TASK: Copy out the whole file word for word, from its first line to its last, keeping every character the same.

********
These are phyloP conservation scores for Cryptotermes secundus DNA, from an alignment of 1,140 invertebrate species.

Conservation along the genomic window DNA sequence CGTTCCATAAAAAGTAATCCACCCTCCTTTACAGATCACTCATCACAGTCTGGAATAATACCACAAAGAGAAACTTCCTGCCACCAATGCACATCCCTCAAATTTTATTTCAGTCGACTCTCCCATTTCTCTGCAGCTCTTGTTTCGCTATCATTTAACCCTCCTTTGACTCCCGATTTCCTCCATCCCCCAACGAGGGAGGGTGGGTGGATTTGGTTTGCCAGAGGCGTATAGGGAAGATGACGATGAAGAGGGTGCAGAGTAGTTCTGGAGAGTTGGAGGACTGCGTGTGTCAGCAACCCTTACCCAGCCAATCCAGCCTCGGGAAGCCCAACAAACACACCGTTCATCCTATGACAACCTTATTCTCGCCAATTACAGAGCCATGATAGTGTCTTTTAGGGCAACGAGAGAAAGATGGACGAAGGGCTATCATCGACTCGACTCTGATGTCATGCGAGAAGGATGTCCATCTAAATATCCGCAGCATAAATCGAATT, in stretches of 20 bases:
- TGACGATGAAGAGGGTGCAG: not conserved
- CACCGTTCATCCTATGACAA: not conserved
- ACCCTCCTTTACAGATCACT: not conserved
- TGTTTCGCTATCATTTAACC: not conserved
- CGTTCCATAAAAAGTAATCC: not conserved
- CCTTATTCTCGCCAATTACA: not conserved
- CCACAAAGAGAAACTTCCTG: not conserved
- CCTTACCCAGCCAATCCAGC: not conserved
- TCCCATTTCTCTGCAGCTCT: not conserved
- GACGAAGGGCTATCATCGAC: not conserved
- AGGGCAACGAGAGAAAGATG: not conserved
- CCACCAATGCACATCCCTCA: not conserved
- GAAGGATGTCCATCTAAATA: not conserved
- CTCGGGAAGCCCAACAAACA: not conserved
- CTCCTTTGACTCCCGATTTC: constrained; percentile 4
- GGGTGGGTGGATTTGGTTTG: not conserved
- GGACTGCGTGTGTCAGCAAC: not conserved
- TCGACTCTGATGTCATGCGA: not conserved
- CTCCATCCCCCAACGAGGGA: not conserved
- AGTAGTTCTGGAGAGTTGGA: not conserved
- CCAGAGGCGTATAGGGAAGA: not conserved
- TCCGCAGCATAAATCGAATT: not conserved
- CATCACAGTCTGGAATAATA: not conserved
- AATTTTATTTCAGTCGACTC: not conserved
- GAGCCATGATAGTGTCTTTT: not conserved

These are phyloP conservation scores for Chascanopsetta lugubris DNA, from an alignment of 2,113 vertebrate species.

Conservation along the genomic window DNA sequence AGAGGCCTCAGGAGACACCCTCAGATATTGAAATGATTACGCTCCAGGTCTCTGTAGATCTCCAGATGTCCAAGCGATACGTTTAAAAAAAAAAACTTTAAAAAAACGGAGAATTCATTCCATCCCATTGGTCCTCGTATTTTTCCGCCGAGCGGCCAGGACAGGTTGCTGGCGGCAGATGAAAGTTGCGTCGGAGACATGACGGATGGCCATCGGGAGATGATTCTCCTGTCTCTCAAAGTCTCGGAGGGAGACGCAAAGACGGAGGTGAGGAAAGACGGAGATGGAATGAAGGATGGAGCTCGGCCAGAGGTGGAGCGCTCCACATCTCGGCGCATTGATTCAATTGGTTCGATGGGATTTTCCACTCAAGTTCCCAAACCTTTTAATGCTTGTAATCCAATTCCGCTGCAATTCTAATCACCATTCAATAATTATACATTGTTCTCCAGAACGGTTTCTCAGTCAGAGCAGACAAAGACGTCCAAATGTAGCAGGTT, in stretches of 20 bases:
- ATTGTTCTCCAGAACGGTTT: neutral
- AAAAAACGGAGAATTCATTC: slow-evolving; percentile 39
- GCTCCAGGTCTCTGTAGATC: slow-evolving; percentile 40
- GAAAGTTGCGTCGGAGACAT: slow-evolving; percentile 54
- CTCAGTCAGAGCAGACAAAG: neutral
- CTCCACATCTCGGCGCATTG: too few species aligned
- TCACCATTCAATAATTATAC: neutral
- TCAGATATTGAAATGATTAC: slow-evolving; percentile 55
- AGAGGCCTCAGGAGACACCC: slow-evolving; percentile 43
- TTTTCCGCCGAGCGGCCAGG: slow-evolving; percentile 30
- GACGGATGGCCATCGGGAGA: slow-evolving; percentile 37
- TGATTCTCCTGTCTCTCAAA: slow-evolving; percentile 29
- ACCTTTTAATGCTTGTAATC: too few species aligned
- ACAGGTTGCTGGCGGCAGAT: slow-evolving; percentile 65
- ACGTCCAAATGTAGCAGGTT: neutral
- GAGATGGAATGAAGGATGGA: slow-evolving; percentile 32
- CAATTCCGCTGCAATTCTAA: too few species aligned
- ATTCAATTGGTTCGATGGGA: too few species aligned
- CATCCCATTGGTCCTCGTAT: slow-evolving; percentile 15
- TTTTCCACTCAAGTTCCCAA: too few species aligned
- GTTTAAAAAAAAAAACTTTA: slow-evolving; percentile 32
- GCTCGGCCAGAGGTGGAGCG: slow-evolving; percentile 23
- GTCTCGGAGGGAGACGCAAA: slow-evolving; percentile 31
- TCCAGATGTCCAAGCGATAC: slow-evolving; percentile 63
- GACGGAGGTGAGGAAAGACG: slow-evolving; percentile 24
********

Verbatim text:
These are phyloP conservation scores for Cryptotermes secundus DNA, from an alignment of 1,140 invertebrate species.

Conservation along the genomic window DNA sequence CGTTCCATAAAAAGTAATCCACCCTCCTTTACAGATCACTCATCACAGTCTGGAATAATACCACAAAGAGAAACTTCCTGCCACCAATGCACATCCCTCAAATTTTATTTCAGTCGACTCTCCCATTTCTCTGCAGCTCTTGTTTCGCTATCATTTAACCCTCCTTTGACTCCCGATTTCCTCCATCCCCCAACGAGGGAGGGTGGGTGGATTTGGTTTGCCAGAGGCGTATAGGGAAGATGACGATGAAGAGGGTGCAGAGTAGTTCTGGAGAGTTGGAGGACTGCGTGTGTCAGCAACCCTTACCCAGCCAATCCAGCCTCGGGAAGCCCAACAAACACACCGTTCATCCTATGACAACCTTATTCTCGCCAATTACAGAGCCATGATAGTGTCTTTTAGGGCAACGAGAGAAAGATGGACGAAGGGCTATCATCGACTCGACTCTGATGTCATGCGAGAAGGATGTCCATCTAAATATCCGCAGCATAAATCGAATT, in stretches of 20 bases:
- TGACGATGAAGAGGGTGCAG: not conserved
- CACCGTTCATCCTATGACAA: not conserved
- ACCCTCCTTTACAGATCACT: not conserved
- TGTTTCGCTATCATTTAACC: not conserved
- CGTTCCATAAAAAGTAATCC: not conserved
- CCTTATTCTCGCCAATTACA: not conserved
- CCACAAAGAGAAACTTCCTG: not conserved
- CCTTACCCAGCCAATCCAGC: not conserved
- TCCCATTTCTCTGCAGCTCT: not conserved
- GACGAAGGGCTATCATCGAC: not conserved
- AGGGCAACGAGAGAAAGATG: not conserved
- CCACCAATGCACATCCCTCA: not conserved
- GAAGGATGTCCATCTAAATA: not conserved
- CTCGGGAAGCCCAACAAACA: not conserved
- CTCCTTTGACTCCCGATTTC: constrained; percentile 4
- GGGTGGGTGGATTTGGTTTG: not conserved
- GGACTGCGTGTGTCAGCAAC: not conserved
- TCGACTCTGATGTCATGCGA: not conserved
- CTCCATCCCCCAACGAGGGA: not conserved
- AGTAGTTCTGGAGAGTTGGA: not conserved
- CCAGAGGCGTATAGGGAAGA: not conserved
- TCCGCAGCATAAATCGAATT: not conserved
- CATCACAGTCTGGAATAATA: not conserved
- AATTTTATTTCAGTCGACTC: not conserved
- GAGCCATGATAGTGTCTTTT: not conserved

These are phyloP conservation scores for Chascanopsetta lugubris DNA, from an alignment of 2,113 vertebrate species.

Conservation along the genomic window DNA sequence AGAGGCCTCAGGAGACACCCTCAGATATTGAAATGATTACGCTCCAGGTCTCTGTAGATCTCCAGATGTCCAAGCGATACGTTTAAAAAAAAAAACTTTAAAAAAACGGAGAATTCATTCCATCCCATTGGTCCTCGTATTTTTCCGCCGAGCGGCCAGGACAGGTTGCTGGCGGCAGATGAAAGTTGCGTCGGAGACATGACGGATGGCCATCGGGAGATGATTCTCCTGTCTCTCAAAGTCTCGGAGGGAGACGCAAAGACGGAGGTGAGGAAAGACGGAGATGGAATGAAGGATGGAGCTCGGCCAGAGGTGGAGCGCTCCACATCTCGGCGCATTGATTCAATTGGTTCGATGGGATTTTCCACTCAAGTTCCCAAACCTTTTAATGCTTGTAATCCAATTCCGCTGCAATTCTAATCACCATTCAATAATTATACATTGTTCTCCAGAACGGTTTCTCAGTCAGAGCAGACAAAGACGTCCAAATGTAGCAGGTT, in stretches of 20 bases:
- ATTGTTCTCCAGAACGGTTT: neutral
- AAAAAACGGAGAATTCATTC: slow-evolving; percentile 39
- GCTCCAGGTCTCTGTAGATC: slow-evolving; percentile 40
- GAAAGTTGCGTCGGAGACAT: slow-evolving; percentile 54
- CTCAGTCAGAGCAGACAAAG: neutral
- CTCCACATCTCGGCGCATTG: too few species aligned
- TCACCATTCAATAATTATAC: neutral
- TCAGATATTGAAATGATTAC: slow-evolving; percentile 55
- AGAGGCCTCAGGAGACACCC: slow-evolving; percentile 43
- TTTTCCGCCGAGCGGCCAGG: slow-evolving; percentile 30
- GACGGATGGCCATCGGGAGA: slow-evolving; percentile 37
- TGATTCTCCTGTCTCTCAAA: slow-evolving; percentile 29
- ACCTTTTAATGCTTGTAATC: too few species aligned
- ACAGGTTGCTGGCGGCAGAT: slow-evolving; percentile 65
- ACGTCCAAATGTAGCAGGTT: neutral
- GAGATGGAATGAAGGATGGA: slow-evolving; percentile 32
- CAATTCCGCTGCAATTCTAA: too few species aligned
- ATTCAATTGGTTCGATGGGA: too few species aligned
- CATCCCATTGGTCCTCGTAT: slow-evolving; percentile 15
- TTTTCCACTCAAGTTCCCAA: too few species aligned
- GTTTAAAAAAAAAAACTTTA: slow-evolving; percentile 32
- GCTCGGCCAGAGGTGGAGCG: slow-evolving; percentile 23
- GTCTCGGAGGGAGACGCAAA: slow-evolving; percentile 31
- TCCAGATGTCCAAGCGATAC: slow-evolving; percentile 63
- GACGGAGGTGAGGAAAGACG: slow-evolving; percentile 24